Occupational Therapy Resume—Examples (+ New Grads)

You help people recover, develop, and thrive after life-changing set-backs. Prove your effectiveness with an occupational therapy resume that’ll make hiring managers take note.

Dominique Goldschmitt
Dominique Goldschmitt
Career Expert
Occupational Therapy Resume—Examples (+ New Grads)

Abstract: Occupational therapists tap into the therapeutic potential of everyday activities to treat people with illnesses, injuries, and disabilities. The purpose of your occupational therapy resume is to show you have both the technical OT and interpersonal skills to make a difference.

The life of an occupational therapist can be stressful—

 

And productivity quotas certainly don’t help.

 

So—

 

OTs too often end up neglecting their own continuing education and even mental health—

 

Let alone career development.

 

An effective occupational therapy resume can be your ticket to a better every day.

 

Make sure yours is up to the task—

 

It’s not nearly as difficult or time-consuming as you might think.

 

In this guide:

 

  • An occupational therapy resume sample better than most.
  • How to create the perfect occupational therapy job description for resumes.
  • How to write a resume for occupational therapist jobs that stands out.
  • Expert tips and examples to boost your chances of landing a job in OT.

 

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occupational therapy resume example

 

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Looking to try your hand at a different job, too? See our guides:

 

 

Occupational Therapy Resume Example

 

Lindsey Wiley

Occupational Therapist

 

Personal Info

Phone: 318-876-8909

E-mail: lindsey.s.wiley@reslab.com

linkedin.com/in/lindseyswiley

 

Summary

 

Dedicated occupational therapist with 5+ years’ experience treating both inpatients and outpatients. Seeking opportunity to leverage proven acute care skills in providing excellent patient care at St Luke’s Medical. At St John Hospital, facilitated post-rehab functional independence rates 17-19% above average while supervising and mentoring two OTAs.

 

Experience 

 

Occupational Therapist

St John Hospital, Los Angeles, CA

Aug 2018–present

  • Collaborated with 11 rehabilitation team members daily to develop and carry out treatment plans to best meet patient needs in preparation for discharge.
  • Thoroughly documented 350+ evaluations, patient treatment sessions, and discharge summaries using a robust markdown-based note-syncing platform.
  • Provided discharge instructions to patients and family members, facilitating post-rehab functional independence rates 17–19% above average.
  • Supervised two OTAs, devoting two hours per OTA per week to general mentoring and training activities.

 

Occupational Therapy Assistant

Howard Medical Center, Los Angeles, CA

July 2016–Aug 2018

  • Maintained a case load of 7–9 patients a day, including treating, billing, and documenting.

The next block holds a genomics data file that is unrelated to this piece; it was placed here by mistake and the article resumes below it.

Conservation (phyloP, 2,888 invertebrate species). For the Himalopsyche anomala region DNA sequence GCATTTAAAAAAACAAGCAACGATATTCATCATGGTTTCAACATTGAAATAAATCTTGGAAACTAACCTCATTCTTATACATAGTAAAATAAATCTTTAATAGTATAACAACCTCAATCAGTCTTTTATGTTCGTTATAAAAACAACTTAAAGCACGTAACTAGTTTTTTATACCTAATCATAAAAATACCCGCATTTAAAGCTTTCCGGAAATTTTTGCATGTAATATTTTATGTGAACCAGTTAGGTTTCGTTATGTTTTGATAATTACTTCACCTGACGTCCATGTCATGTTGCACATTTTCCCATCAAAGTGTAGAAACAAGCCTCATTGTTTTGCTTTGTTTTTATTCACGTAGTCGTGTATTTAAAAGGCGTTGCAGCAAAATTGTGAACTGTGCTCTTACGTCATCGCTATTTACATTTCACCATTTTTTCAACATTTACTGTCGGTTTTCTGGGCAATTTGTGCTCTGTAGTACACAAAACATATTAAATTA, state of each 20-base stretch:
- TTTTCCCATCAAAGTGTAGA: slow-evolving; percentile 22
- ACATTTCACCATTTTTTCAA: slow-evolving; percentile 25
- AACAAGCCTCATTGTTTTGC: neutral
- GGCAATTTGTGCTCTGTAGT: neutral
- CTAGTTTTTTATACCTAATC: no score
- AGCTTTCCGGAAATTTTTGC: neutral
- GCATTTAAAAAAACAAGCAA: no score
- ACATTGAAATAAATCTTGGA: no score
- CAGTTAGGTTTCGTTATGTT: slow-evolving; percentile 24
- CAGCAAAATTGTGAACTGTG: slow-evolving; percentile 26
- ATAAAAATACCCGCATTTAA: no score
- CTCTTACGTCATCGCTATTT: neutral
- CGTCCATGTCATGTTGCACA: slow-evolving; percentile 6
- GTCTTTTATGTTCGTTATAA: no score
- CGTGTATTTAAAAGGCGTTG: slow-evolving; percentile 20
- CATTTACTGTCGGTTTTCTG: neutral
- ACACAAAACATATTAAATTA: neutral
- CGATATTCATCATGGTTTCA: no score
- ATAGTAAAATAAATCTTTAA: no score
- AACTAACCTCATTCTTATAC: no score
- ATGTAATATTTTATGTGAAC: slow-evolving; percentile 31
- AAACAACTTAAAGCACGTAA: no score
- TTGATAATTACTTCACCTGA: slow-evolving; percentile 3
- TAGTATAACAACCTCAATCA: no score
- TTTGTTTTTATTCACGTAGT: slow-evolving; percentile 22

• Provided individualized treatment to 23 patients ranging in age from 70 to 105 years and whose challenges involved physical and cognitive impairments.
  • Participated in home evaluations and discharge planning for 80+ patients.
  • Developed discharge plans with nursing staff and patients’ caregivers and family, reducing re-hospitalization within the first 28 days by 14%.

 

Education 

 

Post-Professional Master’s in Occupational Therapy

University of Southern California Sunnydale, CA

2018

  • Excelled in OT interventions project work.
  • Completed residency as pediatric occupational therapist.

 

BS in Occupational Therapy

University of Southern California Sunnydale, CA

2016

  • Pursued a passion for pathophysiology coursework.
  • Graduated with a 3.7 GPA.

 

Certifications

 

  • Licensed – National Board for Certification in Occupational Therapy (NBCOT)
  • First Aid, CPR, AED, American Red Cross

 

Languages

 

  • Spanish – fluent
  • Yucatec Maya – intermediate

 

Key Skills 

 

  • Behavioral health methods
  • Acute care
  • Preparing treatment plans
  • Clinical skills
  • Record-keeping
  • Problem-solving
  • Patience and empathy
  • Interpersonal skills
  • Communication skills

 

Now here’s how to write an occupational therapy resume they’ll love:

 

1. Choose the Right Occupational Therapy Resume Format

 

Imagine the hiring manager pulling up your resume on her screen—

 

All that work you put in is about to pay off.

 

Wait—

 

Where did it go? Did she just shift+delete it straight away?

 

She did too—

 

Your resume didn’t even look the part. The layout was weird, the format illegible.

 

So, first up, you need to make sure your application is clean and logical, using the correct formatting for a resume. Here’s how:

 

Occupational Therapy Resume Format

 

 

While saving your resume in PDF is generally a much better option that using *.docx files— 

 

It’s not always the right way to go.

 

Some OT employers use ATSs (Applicant Tracking Systems) that can’t parse PDF files.

 

So—

 

Always check the job ad to see if there’s a preferred file format mentioned.